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Noncooperation of Preschoolers

ROB McGEE, PHD; PHIL A. SILVA, PHD
Am J Dis Child. 1986;140(1):8-9. doi:10.1001/archpedi.1986.02140150010009.
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Sir.—We were interested in Dr Schmitt's account1 of preschoolers who refused to be examined, and we would like to report some results concerning a group of sixty 3-year-old children who refused to cooperate during a neurologic examination for "soft signs." These children were part of a larger cohort of 1,037 children, born between April 1, 1972, and March 31, 1973, in Dunedin, New Zealand.2 The study of "soft signs" was part of an extensive investigation of the health and development of the sample at 3 years of age.3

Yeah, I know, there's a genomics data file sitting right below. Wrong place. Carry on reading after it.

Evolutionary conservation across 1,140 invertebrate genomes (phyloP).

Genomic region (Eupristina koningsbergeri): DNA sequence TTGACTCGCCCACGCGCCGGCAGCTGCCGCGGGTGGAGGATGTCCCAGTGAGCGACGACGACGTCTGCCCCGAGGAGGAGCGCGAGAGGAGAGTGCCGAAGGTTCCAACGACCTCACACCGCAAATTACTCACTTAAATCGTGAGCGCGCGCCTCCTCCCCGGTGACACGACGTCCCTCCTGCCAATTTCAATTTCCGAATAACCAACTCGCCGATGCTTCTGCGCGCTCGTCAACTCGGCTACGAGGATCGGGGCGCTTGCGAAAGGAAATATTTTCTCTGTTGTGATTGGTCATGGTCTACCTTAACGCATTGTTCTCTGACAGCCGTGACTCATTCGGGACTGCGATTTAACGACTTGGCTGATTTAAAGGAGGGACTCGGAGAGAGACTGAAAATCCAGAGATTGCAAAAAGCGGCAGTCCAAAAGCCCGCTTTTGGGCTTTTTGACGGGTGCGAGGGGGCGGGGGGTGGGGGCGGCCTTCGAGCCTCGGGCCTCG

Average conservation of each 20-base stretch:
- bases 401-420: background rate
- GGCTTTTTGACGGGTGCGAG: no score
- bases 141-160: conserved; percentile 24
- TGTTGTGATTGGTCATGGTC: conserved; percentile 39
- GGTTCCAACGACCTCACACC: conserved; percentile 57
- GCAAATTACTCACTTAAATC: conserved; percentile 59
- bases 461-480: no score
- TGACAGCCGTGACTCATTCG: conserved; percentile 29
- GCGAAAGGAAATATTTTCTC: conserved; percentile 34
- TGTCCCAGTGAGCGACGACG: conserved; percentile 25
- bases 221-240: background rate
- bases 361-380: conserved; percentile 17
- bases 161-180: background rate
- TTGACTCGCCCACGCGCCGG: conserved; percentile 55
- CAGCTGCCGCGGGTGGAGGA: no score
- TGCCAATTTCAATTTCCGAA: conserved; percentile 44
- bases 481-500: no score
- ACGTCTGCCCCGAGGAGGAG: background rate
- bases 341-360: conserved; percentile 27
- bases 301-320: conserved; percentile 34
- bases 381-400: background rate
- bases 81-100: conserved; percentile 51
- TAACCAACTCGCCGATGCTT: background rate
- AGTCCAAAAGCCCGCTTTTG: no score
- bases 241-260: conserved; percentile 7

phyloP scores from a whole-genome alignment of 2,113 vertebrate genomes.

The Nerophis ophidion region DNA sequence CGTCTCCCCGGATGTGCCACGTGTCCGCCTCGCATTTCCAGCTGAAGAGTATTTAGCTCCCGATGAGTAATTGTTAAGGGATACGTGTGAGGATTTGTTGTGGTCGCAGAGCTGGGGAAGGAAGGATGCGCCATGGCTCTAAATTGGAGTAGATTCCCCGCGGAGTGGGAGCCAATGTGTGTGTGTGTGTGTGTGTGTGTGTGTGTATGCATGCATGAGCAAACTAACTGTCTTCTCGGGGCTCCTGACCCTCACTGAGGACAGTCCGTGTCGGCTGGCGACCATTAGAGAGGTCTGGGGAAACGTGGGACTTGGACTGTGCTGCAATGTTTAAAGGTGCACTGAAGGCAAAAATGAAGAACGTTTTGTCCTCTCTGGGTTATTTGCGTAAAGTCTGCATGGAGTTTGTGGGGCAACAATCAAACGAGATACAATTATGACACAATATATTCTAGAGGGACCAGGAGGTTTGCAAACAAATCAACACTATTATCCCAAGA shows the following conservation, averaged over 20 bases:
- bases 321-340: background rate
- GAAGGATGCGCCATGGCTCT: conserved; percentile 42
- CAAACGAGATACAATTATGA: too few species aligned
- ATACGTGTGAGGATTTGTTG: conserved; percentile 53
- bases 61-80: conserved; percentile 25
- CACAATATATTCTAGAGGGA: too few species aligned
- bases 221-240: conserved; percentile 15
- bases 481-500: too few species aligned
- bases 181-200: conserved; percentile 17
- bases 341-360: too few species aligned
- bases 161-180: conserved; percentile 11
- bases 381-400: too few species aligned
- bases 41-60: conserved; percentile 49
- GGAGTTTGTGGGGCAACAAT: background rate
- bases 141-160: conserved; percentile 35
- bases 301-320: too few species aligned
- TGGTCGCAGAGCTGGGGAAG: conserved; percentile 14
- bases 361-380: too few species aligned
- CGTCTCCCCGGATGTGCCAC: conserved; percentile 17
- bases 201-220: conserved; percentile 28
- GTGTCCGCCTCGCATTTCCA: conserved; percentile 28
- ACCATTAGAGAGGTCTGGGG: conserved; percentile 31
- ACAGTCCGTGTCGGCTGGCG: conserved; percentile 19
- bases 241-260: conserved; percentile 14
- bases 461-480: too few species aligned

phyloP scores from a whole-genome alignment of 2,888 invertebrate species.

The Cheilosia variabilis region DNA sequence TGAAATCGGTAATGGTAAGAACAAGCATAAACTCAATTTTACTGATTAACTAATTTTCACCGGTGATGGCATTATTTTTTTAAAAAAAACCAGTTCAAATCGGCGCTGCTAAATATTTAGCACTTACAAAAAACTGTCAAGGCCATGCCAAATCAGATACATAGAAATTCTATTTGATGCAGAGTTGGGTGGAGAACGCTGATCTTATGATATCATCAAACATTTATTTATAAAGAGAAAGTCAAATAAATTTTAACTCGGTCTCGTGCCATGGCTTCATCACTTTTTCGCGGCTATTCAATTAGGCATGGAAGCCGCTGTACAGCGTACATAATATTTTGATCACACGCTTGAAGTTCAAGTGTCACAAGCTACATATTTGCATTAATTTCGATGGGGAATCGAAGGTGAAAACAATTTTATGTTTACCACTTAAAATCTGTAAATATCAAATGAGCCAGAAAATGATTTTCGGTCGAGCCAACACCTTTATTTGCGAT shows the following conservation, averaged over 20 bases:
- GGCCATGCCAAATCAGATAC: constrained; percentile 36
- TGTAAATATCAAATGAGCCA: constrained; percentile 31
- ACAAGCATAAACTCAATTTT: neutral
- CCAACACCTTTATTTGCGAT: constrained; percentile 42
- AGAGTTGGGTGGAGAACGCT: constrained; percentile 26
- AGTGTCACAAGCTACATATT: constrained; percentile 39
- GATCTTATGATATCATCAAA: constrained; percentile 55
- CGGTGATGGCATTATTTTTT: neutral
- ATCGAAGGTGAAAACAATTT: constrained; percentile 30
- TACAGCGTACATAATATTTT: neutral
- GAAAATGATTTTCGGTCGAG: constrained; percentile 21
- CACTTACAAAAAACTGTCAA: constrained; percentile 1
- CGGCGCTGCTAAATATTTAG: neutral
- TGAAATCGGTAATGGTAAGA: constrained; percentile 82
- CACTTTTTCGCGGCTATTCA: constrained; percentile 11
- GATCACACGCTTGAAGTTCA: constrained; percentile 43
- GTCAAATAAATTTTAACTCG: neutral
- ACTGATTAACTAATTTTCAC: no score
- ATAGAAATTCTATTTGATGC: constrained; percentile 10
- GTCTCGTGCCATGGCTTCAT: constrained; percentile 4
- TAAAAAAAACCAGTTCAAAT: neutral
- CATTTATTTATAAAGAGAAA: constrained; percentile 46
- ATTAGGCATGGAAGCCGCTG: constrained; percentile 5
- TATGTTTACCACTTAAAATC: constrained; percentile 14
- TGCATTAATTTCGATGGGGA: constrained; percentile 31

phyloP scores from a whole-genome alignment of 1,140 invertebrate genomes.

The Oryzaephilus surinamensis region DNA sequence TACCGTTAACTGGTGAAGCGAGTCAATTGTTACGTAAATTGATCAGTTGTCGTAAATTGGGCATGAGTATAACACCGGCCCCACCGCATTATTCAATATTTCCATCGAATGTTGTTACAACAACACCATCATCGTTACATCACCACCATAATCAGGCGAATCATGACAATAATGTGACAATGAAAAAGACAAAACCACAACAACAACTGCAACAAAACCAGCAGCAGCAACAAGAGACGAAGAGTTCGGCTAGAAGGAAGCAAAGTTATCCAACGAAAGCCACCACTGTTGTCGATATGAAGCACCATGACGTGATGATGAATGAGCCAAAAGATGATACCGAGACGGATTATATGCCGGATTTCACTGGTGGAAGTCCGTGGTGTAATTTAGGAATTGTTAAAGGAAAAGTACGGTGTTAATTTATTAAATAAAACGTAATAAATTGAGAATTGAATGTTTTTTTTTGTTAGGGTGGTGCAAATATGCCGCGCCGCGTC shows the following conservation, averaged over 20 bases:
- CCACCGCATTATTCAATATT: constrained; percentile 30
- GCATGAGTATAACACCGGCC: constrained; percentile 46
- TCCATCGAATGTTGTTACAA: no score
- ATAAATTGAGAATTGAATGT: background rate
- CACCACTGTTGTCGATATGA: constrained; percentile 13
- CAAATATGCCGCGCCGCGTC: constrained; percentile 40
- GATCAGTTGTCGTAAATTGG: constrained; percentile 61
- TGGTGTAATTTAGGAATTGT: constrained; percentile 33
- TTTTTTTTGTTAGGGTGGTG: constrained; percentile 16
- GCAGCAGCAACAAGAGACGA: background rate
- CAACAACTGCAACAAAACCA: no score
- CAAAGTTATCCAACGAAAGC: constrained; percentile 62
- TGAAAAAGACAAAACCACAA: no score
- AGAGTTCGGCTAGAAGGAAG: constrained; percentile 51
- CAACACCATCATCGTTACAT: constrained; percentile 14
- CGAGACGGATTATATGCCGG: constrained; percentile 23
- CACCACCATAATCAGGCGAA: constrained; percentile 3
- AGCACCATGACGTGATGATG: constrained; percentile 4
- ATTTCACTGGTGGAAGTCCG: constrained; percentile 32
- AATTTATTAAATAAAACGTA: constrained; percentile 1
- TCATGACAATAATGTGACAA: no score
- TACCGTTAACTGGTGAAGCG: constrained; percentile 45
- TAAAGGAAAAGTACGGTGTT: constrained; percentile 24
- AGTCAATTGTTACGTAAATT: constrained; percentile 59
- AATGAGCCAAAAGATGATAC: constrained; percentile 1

The 60 children (37 boys and 23 girls) represented 5.8% of the sample. There was no significant association between sex of child and refusal to cooperate (ϰ2 analysis [1 df]= 2.13; P>.05). In addition, there was no association between refusal to cooperate and parental socioeconomic status based on a sixpoint index developed for New Zealand4

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